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What is the difference between Law and Policy? Who decides what a law becomes? Who drafts the policies? Why do we need laws and policies? “A law is a rule or body of rules of conduct inherent in human nature and essential to or binding upon human society”- wordnetweb.princeton.edu/perl/webwn (15-4-11). A policy is defined as “a plan of action adopted by an individual or social group”- wordnetweb.princeton.edu/perl/webwn (15-4-11). It is evident that policies and laws differ at local, national and European level depending on circumstances. EU law dictates the way the fishermen fish. Before Ireland joined the EU all the water surrounding Ireland belonged to Ireland but once we joined the EU we no longer owned all the fishing rights. Local fishermen were not happy with this ruling but EU law is looking at a bigger picture and the long term good.

Are all laws and policies good?

It seems that, whether it’s at local, national or European level, laws come about because of a problem and sometimes seem to be drawn up because policies are not working. In Ireland an example of this would be the smoking ban. We struggled with policies to reduce the number of people smoking in public areas but as soon as it became an offence to smoke in public the problem was virtually solved.

Laws that are enforced work whether for good or bad. Sometimes it is necessary to draft and enforce laws to make things that are necessary but unpleasant happen. The Smoking Ban in Ireland and Charging for the use of plastic shopping bags are excellent examples of laws that were painful but work. Ireland demonstrated leadership at EU level in theses areas.

Some Public Policies pose ‘wicked’ problems because there is no single solution and all the stakeholders have different views on what the solution should be and how it should come about. An example of a ‘wicked’ problem for policy and law at local, national and European level is Sustainable Development. This is one problem that everyone wants to solve but the solutions are numerous. When we visited Cloughjordon we saw that the local community have devised their own policy which is a viable Sustainable Development Policy. It did not require a law but the community saw it as a necessary step to Sustainable living and now others are following this local model.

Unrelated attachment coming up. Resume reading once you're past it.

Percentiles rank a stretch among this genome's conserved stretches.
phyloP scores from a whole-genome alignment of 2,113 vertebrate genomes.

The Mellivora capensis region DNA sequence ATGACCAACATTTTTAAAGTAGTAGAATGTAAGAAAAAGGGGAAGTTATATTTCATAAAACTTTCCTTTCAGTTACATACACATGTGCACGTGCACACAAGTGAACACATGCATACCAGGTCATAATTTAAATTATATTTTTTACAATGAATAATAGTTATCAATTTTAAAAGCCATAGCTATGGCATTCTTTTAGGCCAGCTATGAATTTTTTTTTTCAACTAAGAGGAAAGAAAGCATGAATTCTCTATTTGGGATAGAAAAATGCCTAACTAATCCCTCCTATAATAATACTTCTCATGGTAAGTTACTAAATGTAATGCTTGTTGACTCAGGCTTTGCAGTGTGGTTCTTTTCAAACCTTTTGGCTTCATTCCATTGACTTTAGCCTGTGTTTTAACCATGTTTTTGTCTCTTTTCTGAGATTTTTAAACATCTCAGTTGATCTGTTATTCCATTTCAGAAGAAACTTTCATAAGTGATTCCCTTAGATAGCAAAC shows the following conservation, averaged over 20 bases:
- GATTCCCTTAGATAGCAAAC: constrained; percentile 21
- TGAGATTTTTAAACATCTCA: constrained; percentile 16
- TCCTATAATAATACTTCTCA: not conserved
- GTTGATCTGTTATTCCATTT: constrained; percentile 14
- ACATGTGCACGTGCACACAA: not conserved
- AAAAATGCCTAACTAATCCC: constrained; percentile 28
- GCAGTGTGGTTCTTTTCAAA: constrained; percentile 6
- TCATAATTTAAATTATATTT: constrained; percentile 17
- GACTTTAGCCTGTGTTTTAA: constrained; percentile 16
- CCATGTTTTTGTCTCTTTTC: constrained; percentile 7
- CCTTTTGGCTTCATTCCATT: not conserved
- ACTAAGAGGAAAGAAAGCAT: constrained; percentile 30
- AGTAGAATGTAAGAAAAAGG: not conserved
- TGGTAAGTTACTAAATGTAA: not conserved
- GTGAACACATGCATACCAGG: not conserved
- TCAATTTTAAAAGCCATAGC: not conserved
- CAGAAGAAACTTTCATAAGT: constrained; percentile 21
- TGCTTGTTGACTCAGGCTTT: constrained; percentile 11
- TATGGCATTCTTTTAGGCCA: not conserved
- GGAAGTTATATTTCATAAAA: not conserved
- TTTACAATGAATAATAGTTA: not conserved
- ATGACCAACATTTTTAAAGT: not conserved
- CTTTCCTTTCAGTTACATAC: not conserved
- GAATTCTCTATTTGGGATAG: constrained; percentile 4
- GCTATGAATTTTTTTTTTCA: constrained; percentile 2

The EU started out in 1958 with 6 member countries this has now increased to 27 countries. Ireland has being a member of the EU since 1973 and in that time has had a big influence on Irish law and policies. In the early days of the EU there was no mention of the environment. It was not a problem back then….

The first mention of the environment came in an EU treaty in 1987. The start of sustainable development policies and laws was in “1987 The Brundtland Report was published by the World Commission on Environment and Development. It draws social, economic, cultural and environmental issues together and sets out the ….. definition for sustainable development”- http://www.comharsdc.ie/sustainable_development/index.aspx (6-4-11). The Brundtland Commission was formed because of growing concern about the rapid deterioration in the environment and natural resources and the effect this was having and would have on economic and social development.

It is difficult and time consuming to draft laws and policies concerning Sustainable Development because all the stakeholders have to have input. It takes a long time for policies and laws to come into being and we do not have time, the world is in crisis.
“This crisis is very real. If the global temperature increases and the sea level rises, there will be massive changes in the weather which will cause migrations across the world as well as wide spread flooding. In this kind of environment, new and rapidly spreading diseases could wipe out large numbers of people and the food supply could be threatened. These kinds of disruptions could also lead to wars.” http://www.rickdoble.net/world_culture/CrisisToday.html (16-4-11)

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